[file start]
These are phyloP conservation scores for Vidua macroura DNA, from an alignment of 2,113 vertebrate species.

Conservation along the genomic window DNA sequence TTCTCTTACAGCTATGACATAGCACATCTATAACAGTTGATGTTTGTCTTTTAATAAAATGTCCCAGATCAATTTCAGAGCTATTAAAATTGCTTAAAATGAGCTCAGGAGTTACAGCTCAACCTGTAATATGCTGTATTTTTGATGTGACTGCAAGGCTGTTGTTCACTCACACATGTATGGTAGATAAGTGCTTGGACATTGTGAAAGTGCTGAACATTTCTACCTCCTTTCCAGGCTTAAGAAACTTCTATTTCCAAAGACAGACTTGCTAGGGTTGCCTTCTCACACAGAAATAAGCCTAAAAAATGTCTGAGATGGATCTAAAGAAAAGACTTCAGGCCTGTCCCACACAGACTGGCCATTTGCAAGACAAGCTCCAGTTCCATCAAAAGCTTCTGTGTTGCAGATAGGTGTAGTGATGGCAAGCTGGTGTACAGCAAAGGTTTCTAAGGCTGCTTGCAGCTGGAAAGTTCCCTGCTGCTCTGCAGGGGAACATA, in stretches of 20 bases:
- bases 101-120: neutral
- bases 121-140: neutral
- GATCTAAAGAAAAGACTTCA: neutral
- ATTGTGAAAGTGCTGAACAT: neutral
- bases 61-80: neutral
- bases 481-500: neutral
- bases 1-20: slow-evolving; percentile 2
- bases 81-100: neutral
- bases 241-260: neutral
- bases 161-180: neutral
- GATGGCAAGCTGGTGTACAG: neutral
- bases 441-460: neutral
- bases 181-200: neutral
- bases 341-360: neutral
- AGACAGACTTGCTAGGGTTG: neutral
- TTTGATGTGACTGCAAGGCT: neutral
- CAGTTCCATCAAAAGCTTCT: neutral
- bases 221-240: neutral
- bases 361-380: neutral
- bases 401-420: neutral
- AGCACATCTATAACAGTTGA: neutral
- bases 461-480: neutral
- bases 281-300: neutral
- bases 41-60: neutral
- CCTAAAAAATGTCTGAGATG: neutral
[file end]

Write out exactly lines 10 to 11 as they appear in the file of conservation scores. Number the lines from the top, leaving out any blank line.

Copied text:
- bases 81-100: neutral
- bases 241-260: neutral